The permanent cadre of the base consisted of a Navy Lieutenant as OIC, an Ensign as his assistant, a Chief Engineman, about twenty Enginemen, Shipfitters and Machinist mates. They were there to repair engines and boats as well as operate the power plant. There were three cooks, a couple of Storekeepers, a Corpsman, and a yeoman.

As I said, a nice little base. The problem; no one ever assigned any Swift Boats or PBR’s to the Duc Tap Riverine Support Facility, better known to those of us stationed there as Duck or Duct Tape. All we had was a Mike boat to use for supply runs and to bring the paymaster in every two weeks.

Lieutenant Gerald Farnsworth was from Old New England society and money. He was a tall, extremely good looking individual and turned many female eyes dressed in a white uniform. A word from an uncle to a Massachusetts Senator had resulted in assignment to the USS Constitution out of OCS. After a year there another nudge had him assigned as a White House Aide. He cut quite the picture serving drinks and canapes to LBJ’s guests in a sparking set of Choker Whites or in Khaki making sure the barbeque was served on time while in Texas with the president’s party.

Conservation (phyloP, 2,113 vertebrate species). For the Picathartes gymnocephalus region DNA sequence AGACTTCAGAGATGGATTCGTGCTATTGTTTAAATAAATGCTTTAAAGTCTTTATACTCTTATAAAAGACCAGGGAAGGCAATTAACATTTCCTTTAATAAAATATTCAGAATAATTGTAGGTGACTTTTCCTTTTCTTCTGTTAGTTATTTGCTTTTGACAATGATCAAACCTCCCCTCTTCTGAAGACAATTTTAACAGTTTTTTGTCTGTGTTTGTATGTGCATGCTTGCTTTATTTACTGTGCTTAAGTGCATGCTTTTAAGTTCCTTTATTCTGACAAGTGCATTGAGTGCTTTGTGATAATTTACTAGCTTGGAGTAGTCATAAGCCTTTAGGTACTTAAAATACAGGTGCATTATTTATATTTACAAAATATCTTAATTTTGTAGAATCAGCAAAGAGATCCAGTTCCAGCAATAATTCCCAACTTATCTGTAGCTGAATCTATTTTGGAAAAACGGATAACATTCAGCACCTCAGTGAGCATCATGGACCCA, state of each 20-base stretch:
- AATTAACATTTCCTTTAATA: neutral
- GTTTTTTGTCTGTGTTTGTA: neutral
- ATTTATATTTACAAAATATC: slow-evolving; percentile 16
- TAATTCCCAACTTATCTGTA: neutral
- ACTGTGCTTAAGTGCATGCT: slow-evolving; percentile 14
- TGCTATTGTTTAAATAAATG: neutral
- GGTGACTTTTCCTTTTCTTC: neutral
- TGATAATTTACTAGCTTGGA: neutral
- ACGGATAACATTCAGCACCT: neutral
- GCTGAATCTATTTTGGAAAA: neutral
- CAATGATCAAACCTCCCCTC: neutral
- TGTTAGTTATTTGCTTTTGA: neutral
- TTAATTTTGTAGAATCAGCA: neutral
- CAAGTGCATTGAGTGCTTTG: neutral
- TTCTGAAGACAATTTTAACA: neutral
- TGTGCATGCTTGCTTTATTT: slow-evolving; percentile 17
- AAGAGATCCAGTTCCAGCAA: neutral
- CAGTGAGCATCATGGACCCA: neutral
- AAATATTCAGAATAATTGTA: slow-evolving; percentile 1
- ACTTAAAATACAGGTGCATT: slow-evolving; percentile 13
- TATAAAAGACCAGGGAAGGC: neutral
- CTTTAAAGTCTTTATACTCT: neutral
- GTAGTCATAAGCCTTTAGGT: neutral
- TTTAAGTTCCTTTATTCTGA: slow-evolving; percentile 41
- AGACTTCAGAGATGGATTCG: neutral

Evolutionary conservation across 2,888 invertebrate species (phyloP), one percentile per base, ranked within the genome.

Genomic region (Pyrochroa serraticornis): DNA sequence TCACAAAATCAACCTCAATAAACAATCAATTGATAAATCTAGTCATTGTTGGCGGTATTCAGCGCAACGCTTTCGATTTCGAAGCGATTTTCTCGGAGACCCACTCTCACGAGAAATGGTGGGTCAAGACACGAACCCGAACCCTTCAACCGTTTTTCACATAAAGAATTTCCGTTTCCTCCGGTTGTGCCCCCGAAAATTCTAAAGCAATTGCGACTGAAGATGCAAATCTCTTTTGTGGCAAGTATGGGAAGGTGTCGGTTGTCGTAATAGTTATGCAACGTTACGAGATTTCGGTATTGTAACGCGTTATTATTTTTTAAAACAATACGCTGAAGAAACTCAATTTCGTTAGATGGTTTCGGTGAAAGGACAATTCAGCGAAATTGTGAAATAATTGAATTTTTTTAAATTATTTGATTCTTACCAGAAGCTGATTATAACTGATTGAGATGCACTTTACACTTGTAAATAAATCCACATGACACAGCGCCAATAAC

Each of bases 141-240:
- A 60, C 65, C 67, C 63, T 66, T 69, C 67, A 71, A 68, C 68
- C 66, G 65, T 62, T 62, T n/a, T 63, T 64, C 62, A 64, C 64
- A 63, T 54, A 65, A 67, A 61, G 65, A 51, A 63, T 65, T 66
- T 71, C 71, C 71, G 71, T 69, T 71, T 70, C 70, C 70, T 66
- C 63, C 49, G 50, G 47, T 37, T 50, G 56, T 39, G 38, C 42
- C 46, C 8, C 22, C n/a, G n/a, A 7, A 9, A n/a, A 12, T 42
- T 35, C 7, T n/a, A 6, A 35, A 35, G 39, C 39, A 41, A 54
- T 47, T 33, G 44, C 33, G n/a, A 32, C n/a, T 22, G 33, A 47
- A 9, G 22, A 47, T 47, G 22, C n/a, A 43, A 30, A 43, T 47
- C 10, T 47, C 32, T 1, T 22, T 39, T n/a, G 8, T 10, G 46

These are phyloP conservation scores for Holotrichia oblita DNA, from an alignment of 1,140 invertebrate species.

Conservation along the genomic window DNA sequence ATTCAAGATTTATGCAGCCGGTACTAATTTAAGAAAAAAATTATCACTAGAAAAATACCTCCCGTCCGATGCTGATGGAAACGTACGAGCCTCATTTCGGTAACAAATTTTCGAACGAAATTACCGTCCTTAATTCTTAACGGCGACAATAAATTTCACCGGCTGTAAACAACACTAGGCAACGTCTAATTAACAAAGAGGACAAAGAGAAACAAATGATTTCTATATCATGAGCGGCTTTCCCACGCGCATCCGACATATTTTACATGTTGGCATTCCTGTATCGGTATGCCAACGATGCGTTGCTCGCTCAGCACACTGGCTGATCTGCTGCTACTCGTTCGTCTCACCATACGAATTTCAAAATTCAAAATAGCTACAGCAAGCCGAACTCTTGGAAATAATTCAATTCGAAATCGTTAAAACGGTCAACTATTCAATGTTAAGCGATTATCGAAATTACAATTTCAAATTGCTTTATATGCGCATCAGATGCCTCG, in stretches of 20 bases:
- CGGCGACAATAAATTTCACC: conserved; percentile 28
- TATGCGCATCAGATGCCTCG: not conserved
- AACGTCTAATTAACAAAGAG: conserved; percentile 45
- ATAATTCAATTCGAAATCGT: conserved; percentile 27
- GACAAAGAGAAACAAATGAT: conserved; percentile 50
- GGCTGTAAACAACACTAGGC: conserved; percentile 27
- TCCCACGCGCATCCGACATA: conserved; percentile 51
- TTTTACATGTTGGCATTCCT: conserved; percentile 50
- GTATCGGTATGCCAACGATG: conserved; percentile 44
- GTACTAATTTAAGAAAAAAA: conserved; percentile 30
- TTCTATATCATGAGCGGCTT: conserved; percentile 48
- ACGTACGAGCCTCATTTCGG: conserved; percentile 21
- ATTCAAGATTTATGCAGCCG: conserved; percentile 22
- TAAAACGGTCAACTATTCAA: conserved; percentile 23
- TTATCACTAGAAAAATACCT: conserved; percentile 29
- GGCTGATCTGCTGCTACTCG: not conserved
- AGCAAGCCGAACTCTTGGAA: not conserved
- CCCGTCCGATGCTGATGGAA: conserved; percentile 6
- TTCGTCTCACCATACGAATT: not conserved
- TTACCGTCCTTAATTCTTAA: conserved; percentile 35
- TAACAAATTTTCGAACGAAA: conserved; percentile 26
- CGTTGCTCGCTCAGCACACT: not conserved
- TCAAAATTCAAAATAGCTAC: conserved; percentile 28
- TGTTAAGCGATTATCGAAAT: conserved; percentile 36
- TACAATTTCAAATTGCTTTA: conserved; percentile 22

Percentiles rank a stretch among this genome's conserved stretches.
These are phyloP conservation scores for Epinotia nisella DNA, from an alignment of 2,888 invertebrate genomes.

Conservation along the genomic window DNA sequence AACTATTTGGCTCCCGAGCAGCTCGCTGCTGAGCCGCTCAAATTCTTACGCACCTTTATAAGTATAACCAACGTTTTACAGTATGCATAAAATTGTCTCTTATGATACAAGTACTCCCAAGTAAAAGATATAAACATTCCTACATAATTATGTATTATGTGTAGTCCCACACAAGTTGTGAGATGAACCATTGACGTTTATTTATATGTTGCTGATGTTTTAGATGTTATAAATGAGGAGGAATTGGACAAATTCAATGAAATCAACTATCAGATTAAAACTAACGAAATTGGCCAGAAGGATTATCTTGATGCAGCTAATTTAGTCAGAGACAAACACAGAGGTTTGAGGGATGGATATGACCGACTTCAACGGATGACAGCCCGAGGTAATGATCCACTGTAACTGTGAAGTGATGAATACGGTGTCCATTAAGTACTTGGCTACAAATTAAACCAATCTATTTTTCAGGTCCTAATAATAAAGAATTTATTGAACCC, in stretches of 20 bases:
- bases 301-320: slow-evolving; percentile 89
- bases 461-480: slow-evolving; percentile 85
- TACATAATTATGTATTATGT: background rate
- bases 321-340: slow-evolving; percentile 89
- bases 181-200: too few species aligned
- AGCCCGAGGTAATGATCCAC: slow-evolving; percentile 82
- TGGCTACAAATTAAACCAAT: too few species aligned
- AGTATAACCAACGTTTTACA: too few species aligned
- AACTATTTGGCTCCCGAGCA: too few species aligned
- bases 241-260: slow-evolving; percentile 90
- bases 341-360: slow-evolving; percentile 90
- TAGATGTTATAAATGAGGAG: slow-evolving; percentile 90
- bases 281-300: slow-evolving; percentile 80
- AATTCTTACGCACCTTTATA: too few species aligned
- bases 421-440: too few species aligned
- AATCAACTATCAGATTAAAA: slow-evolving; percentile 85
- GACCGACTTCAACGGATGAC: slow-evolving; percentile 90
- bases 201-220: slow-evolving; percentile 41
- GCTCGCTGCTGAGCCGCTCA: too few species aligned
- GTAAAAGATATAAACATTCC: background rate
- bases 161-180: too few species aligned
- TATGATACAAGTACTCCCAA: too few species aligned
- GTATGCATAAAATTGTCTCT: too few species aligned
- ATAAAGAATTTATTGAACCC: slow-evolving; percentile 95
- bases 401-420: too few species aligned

The influential uncle passed away but not before ensuring that Gerald was deep selected for Lieutenant. Newly promoted lieutenant Farnsworth was ordered to Department Head School with the intent of sending him to a ship as either Weapons Officer or Chief Engineer. Once the school learned that he had no experience other than as a bartender or waiter, they dropped him from the school and recommended that a shore billet be found for him or that he be separated from the service. He was offered the OIC slot in Vietnam. He accepted, hoping that a stellar war zone performance would put him back on the road to a successful Navy Career.